By George Halas
The holiday season is upon us. The Inquisition wishes to extend glad tidings to all and peace on Earth to men of good will. This holiday sentiment is shared by almost all, but Bill O’Reilly’s message is: “Call it Christmas, or, well, let’s just say Santa knows where your children live.”
The season has many traditions. While often overlooked in the commercialism of the holidays, this time of year is excellent for taking a few moments, reflecting and giving thanks the many good things in our lives.
In particular, The Inquisition is grateful that northeast Wisconsin offers so many great music venues and the chance to see and hear some truly extraordinary musicians. All genres of music are presented and occasionally combined; it is not too early to remind that the Vic Ferrari Symphony on the Rocks, featuring the Fox Valley Symphony, will make it annual return to Waverly Beach at the end of January.
The lion’s share of The Inquisition’s gratitude will be focused on the jazz players and the venues that present them. Between Oshkosh and Green Bay are many places that you can hear some of the best jazz musicians in the country and pay no cover.
As loyal Inquisitors know, The Inquisition is nothing if not trendy.
One of the popular trends is to focus holiday purchases on local businesses, the thinking being it is better to support people that you know and fuel the local economy instead of sending billions of simoleons to China.
(It is said that genius is the ability to see the obvious. The Inquisition is starting to get the nagging suspicion that this is the kind of genius that gets one in trouble with the principal––it’s so obvious.)
Instead of getting into that Black Friday dogfight with rabid savages juiced on crates of energy drinks and whipped into a frenzy by days of camping in parking lots, only to be told that the targeted big box is out of both Justin Bieber and Lady GaGa, treat yourself to a relaxing evening of great music and recreational intoxicants and, whilst you are there, buy a CD from the band. Your money never leaves the zip code and music is a great gift.
(No waiting in long lines or fighting with less desirables, instead, relaxing with a favorite beverage, enjoying some fine cuisine and listening to some outstanding jazz––something is very wrong with this idea––lack of suffering and/or aggravation?)
By the way, if you are one of those exasperating individuals who does all of his/her shopping online, almost all local bands have websites where you can purchase/download songs and/or entire albums as well as order a good, old-fashioned CD for shipment. It’s BYO.
Since there are a myriad of truly outstanding musical offerings available, as a public service, The Inquisition will mention some of the better albums awaiting your economic stimulus.
As noted in the September Inquisition, Band Box is the debut album of KWT4 Featuring Tom Washatka. It is a phenomenal recording––this is what a lot of instrumental jazz aspires to be–– that is both innovative and eminently listenable. The opening cut, Washatka’s “Attaboy,” grabs a listener’s attention and sets the tone for the rest of the album. In addition to KWT4 gigs, Band Box is available at The Exclusive Company in Oshkosh.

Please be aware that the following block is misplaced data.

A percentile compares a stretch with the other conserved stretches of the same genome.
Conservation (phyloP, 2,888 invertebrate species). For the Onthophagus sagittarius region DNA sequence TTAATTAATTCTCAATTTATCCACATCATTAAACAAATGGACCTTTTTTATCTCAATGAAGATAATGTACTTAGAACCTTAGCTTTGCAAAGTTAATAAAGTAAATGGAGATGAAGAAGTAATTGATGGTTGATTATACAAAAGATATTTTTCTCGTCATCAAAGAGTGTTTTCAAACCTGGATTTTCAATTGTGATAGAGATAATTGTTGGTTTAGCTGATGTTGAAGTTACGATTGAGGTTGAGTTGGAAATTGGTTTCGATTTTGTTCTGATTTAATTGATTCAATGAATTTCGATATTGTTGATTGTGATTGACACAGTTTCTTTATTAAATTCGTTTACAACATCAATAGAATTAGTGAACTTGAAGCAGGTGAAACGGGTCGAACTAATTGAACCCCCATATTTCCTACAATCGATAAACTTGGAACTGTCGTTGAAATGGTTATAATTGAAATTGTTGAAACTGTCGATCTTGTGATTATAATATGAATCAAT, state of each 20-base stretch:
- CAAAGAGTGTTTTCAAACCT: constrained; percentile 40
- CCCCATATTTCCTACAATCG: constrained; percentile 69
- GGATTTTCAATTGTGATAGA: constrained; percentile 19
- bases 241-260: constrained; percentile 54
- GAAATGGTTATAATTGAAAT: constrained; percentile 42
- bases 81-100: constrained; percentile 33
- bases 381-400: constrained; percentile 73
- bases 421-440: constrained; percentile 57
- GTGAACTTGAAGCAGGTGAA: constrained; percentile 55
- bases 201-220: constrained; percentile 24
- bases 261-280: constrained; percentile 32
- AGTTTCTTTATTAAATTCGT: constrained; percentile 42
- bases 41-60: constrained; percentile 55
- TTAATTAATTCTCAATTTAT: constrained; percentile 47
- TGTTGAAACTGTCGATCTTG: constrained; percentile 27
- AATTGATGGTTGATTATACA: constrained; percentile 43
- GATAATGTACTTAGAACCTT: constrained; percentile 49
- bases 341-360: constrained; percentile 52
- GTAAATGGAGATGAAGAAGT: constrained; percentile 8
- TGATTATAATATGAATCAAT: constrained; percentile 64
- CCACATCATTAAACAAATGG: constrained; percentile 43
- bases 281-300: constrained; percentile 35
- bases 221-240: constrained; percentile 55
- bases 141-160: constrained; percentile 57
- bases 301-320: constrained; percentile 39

While Band Box is simply to be enjoyed, Janet Planet Sings The Bob Dylan Songbook, Volume 1 is both a musical tour de force and an important work that may one day be a collector’s item. Dylan songs have been covered by female folk singers (Joan Baez, et. al.) but this is different. Planet is a major jazz artist and the Dylan Songbook constitutes a significant (and risky) pushing of the envelope that has paid off more than handsomely. The 13 tunes are not merely covers. Planet, along with arrangers Washatka and Tom Theabo, has transformed some of Dylan’s greatest hits into jazz compositions that provide new perspectives and shadings without losing any of the original lyrical punching power. At a Planet show, an Inquisitor can not only purchase the Dylan album but also Janet’s highly-regarded Of Thee I Sing and a number of her other CD’s. She just might be packing a copy of Theabo’s A Fine Sample or Washtaka’s Easy To Love as well.
The “earthy soul with a funky stroll” sound of Sly Joe and The Smooth Operators is captured magnificently on The Straight Goods. The disc contains 13 Joe Slyzelia originals, a live cover of Harry Connick, Jr.’s “Come By Me” and features a veritable Who’s Who of guest local luminaries including Erin Krebs, Greg Waters, Steve Cooper, Danny Jerabek, Michelle Jerabek, Pita, Kurt Stipe, Mark Martin and Andy Mertens.
The Jazz Orgy has won the WAMI Award for Best Jazz Group and The Jazz Orgy Featuring The Compositions of Bob Levy showcases some of the best playing around by keyboardist Martin, bassist Mertens, Cooper on saxophone, Levy on trumpet and flugelhorn and the incredible drumming of Mike Underwood.
Drummer/percussionist Dane Maxim Richeson has rounded some of the area’s best players including Bill Carrothers, Woody Mankowski, Jose Encarnacion, Mark Urness and Matt Turner to contribute to Maxim Confit. As mentioned in the September Inquisition, the CD is both very creative and very listenable.
Drop by Frank’s Pizza palace on College Ave on a Tuesday night, listen to some outstanding big band jazz courtesy of The Big Band Reunion and grab a copy of One For Jeannie. It contains a number of outstanding big band classics, a couple of originals and contributions by some of the best musicians in the area including Planet.
If Lee Tomboulian is in town, grab a copy of Imaginarium.
Another upside of making your purchase at a gig is that the CD can be signed and personalized.
In conclusion, stimulating the local economy while enjoying yourself, supporting local live music and venues and giving the best presents is genius. This is why The Inquisition gets the big bucks.
Happy Holidays to all and to you too, Mr. O’Reilly!